The Rest Is Noise by Alex Ross [Book Summary – Review]

One question that has stayed close to musical experts and scholars, is if a piece of music can occur on its own, different from the time and setting from which it originates. Maybe one of the perfect instances of this question is the work of a German composer known as Richard Wagner who died in the year 1883. Wagner left his anti-Semitic writing behind; also, his musical works were as well praised by Adolf Hitler as the pinnacle of music.

Furthermore, Wagner was as well praised as a genius by a lot of music critics of his era and demonstrated to be hugely famous with the average listener, and hence his shadow appeared imminent over music during the start of the twentieth century. You’ll find out that, the development of music from extravagant Wagner operas to the minimalist sounds of Steve Reich is as well the history of what was going on around these composers during that period. As politics became more very separated and wars raged, the sound of present-day music shows these transformations and gives the account of people reckoning with their history and trying to plan a way forward.

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Chapter 1 – Contemporary classical music took a brave move forward with the effort of Johann Strauss under the great shadow of Wagner.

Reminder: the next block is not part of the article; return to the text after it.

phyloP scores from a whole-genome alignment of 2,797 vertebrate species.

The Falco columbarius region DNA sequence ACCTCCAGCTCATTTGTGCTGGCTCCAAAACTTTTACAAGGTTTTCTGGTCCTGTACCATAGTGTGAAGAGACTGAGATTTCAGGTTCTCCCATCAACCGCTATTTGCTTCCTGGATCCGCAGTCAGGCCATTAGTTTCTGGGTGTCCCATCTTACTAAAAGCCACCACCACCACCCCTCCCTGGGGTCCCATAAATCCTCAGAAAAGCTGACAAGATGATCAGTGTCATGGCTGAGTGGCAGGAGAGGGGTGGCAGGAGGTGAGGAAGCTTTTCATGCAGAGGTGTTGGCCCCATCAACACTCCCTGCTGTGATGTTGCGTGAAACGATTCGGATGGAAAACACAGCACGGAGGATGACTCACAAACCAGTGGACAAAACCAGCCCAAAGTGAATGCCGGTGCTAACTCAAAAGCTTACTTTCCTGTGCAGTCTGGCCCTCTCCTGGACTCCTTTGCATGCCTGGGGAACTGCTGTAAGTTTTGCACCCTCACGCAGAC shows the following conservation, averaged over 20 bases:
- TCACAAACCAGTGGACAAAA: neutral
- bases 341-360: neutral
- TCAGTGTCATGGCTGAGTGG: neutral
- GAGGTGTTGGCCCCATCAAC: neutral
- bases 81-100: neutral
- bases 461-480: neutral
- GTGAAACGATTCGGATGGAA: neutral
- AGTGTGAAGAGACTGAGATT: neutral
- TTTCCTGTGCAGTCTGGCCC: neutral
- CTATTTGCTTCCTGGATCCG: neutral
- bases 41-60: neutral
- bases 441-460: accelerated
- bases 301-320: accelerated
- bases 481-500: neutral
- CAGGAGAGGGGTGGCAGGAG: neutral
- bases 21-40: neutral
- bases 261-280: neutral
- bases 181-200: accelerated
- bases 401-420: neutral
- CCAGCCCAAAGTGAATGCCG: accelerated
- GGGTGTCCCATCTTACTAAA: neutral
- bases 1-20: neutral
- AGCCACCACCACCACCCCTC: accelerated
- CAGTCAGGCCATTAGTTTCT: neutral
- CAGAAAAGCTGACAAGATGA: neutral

During the start of the twentieth century, the lovers of music all across Europe were still under the charm of Richard Wagner. By the year 1900, the composer had already been dead for more than 15 years; however, his performances had been really extravagant and magnificent that they’d turn to the height of entertainment.

In the year 1876, when Wagner debuted his four-part opera series called the Ring cycle in Bayreuth, Germany, royalty and the upper class of culture from all across Europe were present, as well as other composers like Tchaikovsky and Franz Liszt. The occasion was really an amazing one that the New York Times did stories on it for several days. During the time of Wagner’s, he was basically the blockbuster producer of then.

The following age of composers, who were attaining their maximum level of competence at the beginning of the new century, had developed under Wagner’s significant guidance. This comprised giants of Austro-German music like Gustav Mahler as well as Richard Strauss.

Strauss can be considered as the main voice in making the music that was to happen in the track of Wagner’s lavish and wealthy work. The work of Strauss in the year 1896, Consequently Spake Zarathustra, basically declares new start coming, the music growing and glowing as it makes use of the natural harmonic series. 

Trumpets play C, G, and also a higher C;  the breaks between the notes correspond to normal proportions on the frequency spectrum and hence sound appealing to the ears. If you’ve watched the film 2001, titled A Space Odyssey, you’ll identify these “rising” notes instantly; during the first scene of the movie, they’re remarkably made use of to herald a new start for human.